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Meena Alexander’s six volumes of poetry include QUICKLY CHANGING RIVER, RAW SILK, and ILLITERATE HEART (Winner of the 2002 PEN Open Book Award) all published by TriQuarterly Books/ Northwestern University Press. She is the author of the memoir FAULT LINES (selected as one of Publishers Weekly’s Best Books of the Year)and editor of INDIAN LOVE POEMS. Her new book of essays POETICS OF DISLOCATION will be published in November by the University of Michigan Poets on Poetry series. The recipient of Guggenheim, Fulbright, Rockefeller, Arts Council of England and other fellowships, she is Distinguished Professor of English at Hunter College and the Graduate Center, City University of New York. A book of essays on her work PASSAGE TO MANHATTAN: ESSAYS ON MEENA ALEXANDER (eds. Lopamudra Basu and Cynthia Leenerts is forthcoming later this year from Cambridge Scholars Publishing). “Indian April” originally appeared in ILLITERATE HEART.
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- by Meena Alexander

Allen Ginsberg on a spring day you stopped
naked in a doorway in Rajasthan.

You were preparing to wash, someone took a snapshot:
I see your left hand bent back
cigarette in your mouth

Metal basin set at your ankles
heat simmering at the edges of your skin
in Indian air, in water.

Rinsed clean you squatted at the threshold again,
struck a bhajan on a tin can.

Watched Mira approach, her hair a black mass
so taut it could knock over a lamppost,
skin on her fists raw from rubbing chipped honeypots.

In the middle distance,
like a common bridegroom
Lord Krishna rides a painted swing.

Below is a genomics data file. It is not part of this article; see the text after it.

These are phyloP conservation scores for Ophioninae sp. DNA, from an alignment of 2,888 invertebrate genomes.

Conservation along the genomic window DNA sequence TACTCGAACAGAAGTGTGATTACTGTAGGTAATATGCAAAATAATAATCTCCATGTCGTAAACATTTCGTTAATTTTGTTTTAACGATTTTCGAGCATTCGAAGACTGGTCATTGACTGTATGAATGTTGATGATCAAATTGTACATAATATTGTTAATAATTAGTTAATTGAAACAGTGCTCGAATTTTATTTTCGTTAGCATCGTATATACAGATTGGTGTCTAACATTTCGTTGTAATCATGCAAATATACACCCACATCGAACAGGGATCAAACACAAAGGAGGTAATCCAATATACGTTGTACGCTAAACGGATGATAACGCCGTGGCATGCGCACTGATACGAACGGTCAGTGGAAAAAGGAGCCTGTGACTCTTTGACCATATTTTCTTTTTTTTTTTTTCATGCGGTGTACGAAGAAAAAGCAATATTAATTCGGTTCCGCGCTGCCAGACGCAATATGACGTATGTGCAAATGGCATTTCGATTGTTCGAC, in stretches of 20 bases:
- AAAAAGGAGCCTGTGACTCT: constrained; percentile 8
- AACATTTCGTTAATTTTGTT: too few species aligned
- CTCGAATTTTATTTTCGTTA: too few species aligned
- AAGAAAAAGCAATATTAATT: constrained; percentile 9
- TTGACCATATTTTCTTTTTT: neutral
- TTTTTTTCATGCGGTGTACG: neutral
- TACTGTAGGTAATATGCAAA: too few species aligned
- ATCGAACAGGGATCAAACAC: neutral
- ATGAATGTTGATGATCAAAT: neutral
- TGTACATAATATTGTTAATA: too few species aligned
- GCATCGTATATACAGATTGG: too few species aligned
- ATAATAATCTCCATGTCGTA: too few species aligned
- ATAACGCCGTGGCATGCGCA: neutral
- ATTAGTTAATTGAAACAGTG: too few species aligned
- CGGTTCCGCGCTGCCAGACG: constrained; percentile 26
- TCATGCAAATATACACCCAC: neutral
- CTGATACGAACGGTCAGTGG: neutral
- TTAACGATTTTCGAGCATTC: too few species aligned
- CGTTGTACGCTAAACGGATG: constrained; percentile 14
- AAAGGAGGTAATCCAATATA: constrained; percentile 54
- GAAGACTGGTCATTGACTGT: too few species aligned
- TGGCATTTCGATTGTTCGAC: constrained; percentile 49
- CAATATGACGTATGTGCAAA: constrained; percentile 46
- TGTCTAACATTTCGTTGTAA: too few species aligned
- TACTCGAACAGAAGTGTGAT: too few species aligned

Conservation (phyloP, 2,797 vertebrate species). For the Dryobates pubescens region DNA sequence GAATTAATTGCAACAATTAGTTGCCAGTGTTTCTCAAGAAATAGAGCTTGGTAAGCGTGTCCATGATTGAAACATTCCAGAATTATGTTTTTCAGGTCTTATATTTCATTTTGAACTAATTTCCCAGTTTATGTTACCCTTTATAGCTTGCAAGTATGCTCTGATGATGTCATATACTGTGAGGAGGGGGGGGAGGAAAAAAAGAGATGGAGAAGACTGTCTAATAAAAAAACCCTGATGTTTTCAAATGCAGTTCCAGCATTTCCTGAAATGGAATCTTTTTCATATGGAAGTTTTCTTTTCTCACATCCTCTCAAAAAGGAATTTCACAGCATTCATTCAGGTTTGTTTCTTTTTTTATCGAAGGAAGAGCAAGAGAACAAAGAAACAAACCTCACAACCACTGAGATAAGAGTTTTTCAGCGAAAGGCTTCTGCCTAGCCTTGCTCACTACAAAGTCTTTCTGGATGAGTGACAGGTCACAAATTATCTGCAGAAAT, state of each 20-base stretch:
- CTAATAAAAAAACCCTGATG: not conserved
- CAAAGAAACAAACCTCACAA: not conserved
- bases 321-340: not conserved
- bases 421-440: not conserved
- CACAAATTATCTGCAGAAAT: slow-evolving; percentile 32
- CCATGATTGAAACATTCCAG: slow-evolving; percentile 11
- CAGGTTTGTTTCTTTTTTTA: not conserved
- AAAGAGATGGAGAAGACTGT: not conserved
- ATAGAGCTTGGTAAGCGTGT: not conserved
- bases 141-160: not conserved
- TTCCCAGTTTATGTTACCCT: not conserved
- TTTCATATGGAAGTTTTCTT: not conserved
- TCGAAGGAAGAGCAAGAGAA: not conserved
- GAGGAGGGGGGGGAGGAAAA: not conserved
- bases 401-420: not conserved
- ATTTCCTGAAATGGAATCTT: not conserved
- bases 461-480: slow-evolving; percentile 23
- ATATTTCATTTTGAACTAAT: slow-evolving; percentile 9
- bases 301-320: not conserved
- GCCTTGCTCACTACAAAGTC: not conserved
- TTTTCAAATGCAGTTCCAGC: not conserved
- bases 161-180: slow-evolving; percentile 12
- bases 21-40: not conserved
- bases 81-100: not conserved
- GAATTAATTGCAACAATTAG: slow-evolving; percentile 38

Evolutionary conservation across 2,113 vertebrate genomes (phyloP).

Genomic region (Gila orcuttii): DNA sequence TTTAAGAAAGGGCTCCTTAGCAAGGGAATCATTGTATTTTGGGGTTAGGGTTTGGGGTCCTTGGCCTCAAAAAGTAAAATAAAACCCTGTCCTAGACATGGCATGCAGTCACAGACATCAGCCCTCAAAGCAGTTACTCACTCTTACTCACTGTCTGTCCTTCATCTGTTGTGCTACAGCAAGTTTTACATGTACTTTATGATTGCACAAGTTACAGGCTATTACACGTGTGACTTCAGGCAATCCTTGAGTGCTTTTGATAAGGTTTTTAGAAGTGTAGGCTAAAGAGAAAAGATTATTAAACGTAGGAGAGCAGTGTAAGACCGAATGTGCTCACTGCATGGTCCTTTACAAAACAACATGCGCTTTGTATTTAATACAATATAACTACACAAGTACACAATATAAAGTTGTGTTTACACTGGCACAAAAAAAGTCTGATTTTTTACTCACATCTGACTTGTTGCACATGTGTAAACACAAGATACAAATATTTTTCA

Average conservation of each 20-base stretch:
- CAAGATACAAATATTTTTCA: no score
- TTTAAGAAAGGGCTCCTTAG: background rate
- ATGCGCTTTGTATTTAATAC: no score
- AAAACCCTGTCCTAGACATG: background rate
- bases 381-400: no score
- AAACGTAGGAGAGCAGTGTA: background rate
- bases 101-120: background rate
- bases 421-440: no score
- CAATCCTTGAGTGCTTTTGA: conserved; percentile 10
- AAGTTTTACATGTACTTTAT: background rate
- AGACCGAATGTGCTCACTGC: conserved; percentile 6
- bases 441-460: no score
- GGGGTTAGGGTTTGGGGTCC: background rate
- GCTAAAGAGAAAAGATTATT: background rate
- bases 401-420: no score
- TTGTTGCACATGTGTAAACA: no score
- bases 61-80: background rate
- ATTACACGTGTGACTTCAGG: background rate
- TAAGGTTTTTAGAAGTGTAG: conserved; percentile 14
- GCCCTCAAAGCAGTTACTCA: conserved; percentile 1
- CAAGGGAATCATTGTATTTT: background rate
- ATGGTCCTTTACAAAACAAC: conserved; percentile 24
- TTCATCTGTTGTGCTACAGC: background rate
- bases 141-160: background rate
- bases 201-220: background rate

You ponder this, not sure
if an overdose of poetry
might crash a princess.

Later in the alley way you note
a zither leapt from a blind baul's fist.

William Blake's death mask,
plaster cast with the insignia of miracles.

In a burning ghat the sensorium's ruin:
a man's spine and head poked with a stick
so bone might crisp into ash, vapors spilt
into terrible light where the Ganga pours.


I was born at the Ganga's edge.
My mother wrapped me in a bleached sari,
laid me in stiff reeds, in hard water.

I tried to keep my nostrils above mud,
learnt how to use my limbs, how to float.

This earth is filled with black water,
small islands with bristling vines afford us some hold.

Tired out with your journals you watch
Mira crouch by the rough stones of the alley.
Her feet are bare, they hurt her.

So much flight for a poet, so much persistence.
Allen Ginsberg, where are you now?

Engine of flesh, hot sunflower of Mathura,
Teach us to glide into life,

teach us when not to flee,
when to rejoice, when to weep,

teach us to clear our throats.


Kaddish, Kaddish I hear you cry
in the fields of Central Park.

He brought me into his tent
and his banner over me was love.

I learn from you that the tabernacles of grace
are lodged in the prickly pear,

the tents of heaven torn by sharp vines,
running blackberry,
iron from the hummingbird's claw.

He brought me into his tent
and his banner over me was love

Yet now he turns his face from me.
Krishna you are my noose, I  your knife.

And who shall draw apart
from the misericordia of attachment?


Holy the cord of death, the sensual palaces
of our feasting and excrement.

Holy, the waters of the Ganga, Hudson, Nile,
Pamba, Mississippi, Mahanadi.

Holy the lake in Central Park, bruised eye of earth,
mirror of heaven

where you leap beard first
this April morning, resolute, impenitent,

not minding the pointed reeds, spent syringes,
pale, uncoiled condoms.

You understood the kingdom of the quotidian,
groundhogs in heat, the arrhythmia of desire.

I see you young again 
teeth stained with betel and bhang,

nostrils tense with the smoke of Manhattan,                    
ankles taut in a yogic asana, prickly with desire.

You who sang America are flush now with death,
your poems -- bits of your spine and skull --

ablaze in black water drawing you on.
Allen Ginsberg your flesh is indigo,

the color of Krishna's face, Mira's bitter grace.
Into hard water you leap, drawing me on

I hear you call: Govinda, aaou, aoou!